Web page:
As an adult that is taking music lessons, we are so happy to have you in our studio! Or maybe you’re the parent of a child taking lessons, but no matter what, we are so appreciative of the adults who are such a special part of our studio.
To show our appreciation and support, we want to share five of our top practice tips for adult students taking music lessons.
Discover your why and think about it!
I don’t have to tell you that knowing why you’re doing something is one of the biggest motivators in whatever you find yourself doing. Questions like, “Why do I do what you do?” “What makes me tick?” “What’s my goal?” should fill our minds once in a while. Especially as an adult student, you need to regularly evaluate why music lessons are so important to you and why you want to learn and progress musically. And then share your thoughts with your music teacher so he or she knows how to help you achieve your why. Then, keep yourself motivated by reflecting on your why as you are practicing before every weekly lesson!
I’m adult now too, so believe me when I say that I understand busy. My busy and your busy might look completely different, but nevertheless, we’re all busy adults. We also know that if we don’t plan something in our busy, hectic lives, it won’t happen. Believe me, now more than ever, I have to actually schedule times to practice myself, and I’m a music teacher! So do it…sit down and plan 3 days that you’re going to practice what your teacher asked you to this week.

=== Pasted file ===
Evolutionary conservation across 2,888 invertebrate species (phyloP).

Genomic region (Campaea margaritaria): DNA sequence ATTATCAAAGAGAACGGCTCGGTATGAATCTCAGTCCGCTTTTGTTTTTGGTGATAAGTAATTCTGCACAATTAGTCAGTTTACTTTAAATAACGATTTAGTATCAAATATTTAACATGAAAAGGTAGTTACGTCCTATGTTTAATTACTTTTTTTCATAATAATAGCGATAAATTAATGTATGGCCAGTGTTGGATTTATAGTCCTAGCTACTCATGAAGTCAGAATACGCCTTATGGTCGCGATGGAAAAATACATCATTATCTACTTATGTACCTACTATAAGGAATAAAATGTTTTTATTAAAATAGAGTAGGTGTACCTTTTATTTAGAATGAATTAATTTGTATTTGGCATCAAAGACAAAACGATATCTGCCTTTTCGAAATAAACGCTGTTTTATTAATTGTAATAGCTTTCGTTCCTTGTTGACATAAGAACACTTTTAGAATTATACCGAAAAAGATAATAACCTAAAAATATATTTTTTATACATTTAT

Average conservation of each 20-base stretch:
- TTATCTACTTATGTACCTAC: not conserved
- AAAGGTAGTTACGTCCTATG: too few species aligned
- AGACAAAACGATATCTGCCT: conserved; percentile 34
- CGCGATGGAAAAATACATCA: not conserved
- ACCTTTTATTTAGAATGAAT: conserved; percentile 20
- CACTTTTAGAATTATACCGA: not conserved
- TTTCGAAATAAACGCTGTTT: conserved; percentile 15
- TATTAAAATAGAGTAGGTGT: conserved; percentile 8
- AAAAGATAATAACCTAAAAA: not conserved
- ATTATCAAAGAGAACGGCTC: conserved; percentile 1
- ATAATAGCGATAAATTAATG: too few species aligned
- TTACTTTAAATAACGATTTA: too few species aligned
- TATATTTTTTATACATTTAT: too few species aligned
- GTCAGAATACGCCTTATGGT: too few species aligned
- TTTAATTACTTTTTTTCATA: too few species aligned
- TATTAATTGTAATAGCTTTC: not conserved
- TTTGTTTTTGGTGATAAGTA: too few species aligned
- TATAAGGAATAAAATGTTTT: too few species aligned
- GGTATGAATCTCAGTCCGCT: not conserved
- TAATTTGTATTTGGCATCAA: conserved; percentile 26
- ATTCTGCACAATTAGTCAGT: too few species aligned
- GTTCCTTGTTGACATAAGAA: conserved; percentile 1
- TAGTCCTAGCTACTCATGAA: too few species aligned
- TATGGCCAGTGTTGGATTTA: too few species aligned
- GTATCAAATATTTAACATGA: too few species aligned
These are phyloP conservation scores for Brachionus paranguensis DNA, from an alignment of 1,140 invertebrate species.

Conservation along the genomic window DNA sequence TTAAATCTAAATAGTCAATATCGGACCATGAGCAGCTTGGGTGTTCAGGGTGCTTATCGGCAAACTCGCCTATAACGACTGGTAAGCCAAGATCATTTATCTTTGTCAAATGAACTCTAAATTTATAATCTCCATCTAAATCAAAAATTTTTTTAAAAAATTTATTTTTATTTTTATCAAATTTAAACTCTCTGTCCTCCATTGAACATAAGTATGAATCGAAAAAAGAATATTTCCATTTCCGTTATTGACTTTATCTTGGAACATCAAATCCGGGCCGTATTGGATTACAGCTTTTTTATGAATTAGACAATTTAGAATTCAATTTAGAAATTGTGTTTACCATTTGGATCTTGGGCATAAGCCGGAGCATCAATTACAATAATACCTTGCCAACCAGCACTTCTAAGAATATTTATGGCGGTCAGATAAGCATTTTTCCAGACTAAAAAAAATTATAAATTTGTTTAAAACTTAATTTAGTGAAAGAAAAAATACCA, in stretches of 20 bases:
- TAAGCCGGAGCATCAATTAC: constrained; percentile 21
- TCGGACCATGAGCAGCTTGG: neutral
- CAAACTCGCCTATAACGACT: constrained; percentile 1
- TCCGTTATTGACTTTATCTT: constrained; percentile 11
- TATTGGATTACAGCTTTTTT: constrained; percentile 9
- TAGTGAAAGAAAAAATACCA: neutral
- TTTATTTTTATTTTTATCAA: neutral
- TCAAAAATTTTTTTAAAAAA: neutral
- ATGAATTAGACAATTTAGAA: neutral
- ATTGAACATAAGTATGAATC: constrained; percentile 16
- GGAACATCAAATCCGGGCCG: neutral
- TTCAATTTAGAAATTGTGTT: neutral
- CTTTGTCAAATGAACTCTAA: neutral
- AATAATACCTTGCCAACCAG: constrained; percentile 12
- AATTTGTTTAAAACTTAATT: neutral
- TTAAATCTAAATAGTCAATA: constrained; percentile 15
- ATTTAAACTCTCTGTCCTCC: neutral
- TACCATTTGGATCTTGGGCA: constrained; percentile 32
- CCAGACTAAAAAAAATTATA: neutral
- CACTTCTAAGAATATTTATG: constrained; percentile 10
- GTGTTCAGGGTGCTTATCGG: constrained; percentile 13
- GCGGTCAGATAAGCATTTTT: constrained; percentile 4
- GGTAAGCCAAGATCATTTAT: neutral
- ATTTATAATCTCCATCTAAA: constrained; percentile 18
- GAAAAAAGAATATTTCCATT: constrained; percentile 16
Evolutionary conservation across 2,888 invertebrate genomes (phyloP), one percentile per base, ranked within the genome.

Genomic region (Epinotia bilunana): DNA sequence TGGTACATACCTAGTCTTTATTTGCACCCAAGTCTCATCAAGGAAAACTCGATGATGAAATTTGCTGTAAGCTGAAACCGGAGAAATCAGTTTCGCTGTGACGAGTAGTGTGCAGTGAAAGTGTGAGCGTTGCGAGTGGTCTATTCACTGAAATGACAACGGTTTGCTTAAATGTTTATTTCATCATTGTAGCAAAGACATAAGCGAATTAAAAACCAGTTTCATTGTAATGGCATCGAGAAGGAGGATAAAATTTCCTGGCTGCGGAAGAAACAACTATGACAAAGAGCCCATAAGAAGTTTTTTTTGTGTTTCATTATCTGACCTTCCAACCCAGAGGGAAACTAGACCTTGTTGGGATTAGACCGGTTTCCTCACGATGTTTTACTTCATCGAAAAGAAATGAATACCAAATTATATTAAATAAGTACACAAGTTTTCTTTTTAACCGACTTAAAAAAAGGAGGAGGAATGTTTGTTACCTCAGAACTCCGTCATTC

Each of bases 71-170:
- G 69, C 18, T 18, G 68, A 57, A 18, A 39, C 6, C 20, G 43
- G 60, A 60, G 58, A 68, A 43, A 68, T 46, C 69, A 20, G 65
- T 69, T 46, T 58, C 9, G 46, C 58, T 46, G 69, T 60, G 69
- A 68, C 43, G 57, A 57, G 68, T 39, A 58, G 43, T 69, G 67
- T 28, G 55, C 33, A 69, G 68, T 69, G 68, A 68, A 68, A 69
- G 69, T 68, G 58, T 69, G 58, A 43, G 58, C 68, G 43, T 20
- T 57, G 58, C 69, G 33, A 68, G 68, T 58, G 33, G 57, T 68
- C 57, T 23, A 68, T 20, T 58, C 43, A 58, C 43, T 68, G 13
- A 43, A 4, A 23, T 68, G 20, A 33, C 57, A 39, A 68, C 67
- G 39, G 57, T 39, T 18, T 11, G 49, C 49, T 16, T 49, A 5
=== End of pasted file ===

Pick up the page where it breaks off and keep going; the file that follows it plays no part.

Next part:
Look at your Assignment Notebook
Your teacher has diligently written down specific instructions to help you succeed. Take a look at what she wants you to do. Take a look at what you’re supposed to be practicing. Did you forget what she could’ve possibly have meant by something that your teacher wrote down in the Assignment Notebook or in your music? No problem at all! Shoot your teacher a text or an email with your question! It’s better to know for sure what you need to be doing rather than practicing it wrong or not at all. If anything, just write your question in your assignment notebook, and your teacher will be glad to address it in the next lesson.
Repetition, repetition, repetition
Repetition is key to learning. Your finger muscles and brain need to connect so that skills are acquired. Just showing up to the lesson will not help you learn. Your teacher in your lesson gives you the tools you need to succeed, and you’ll need to take those tools and build up those finger muscles and refine those brain neurons. If you have a difficult practice spot, or something that’s a little harder for you, take it nice and slow. Count out loud. Clap the rhythm. Come away from your instrument and sing it. Then go back to your instrument with a renewed focus. Once you can play it slowly, then you can pick up speed… sorry, it can’t be the other way around!
Discover a professional
What instrument have you decided to play? Why did you choose that instrument? If you don’t have a role model in your specific instrument, you need to find one. Ask your teacher for recommendations. I’m sure she has some! You need to be able to know what you can do. You might say, “Well, I’m an adult, how can I master something now?!” Well, click here to read about Schinichi Suzuki who began learning as an adult!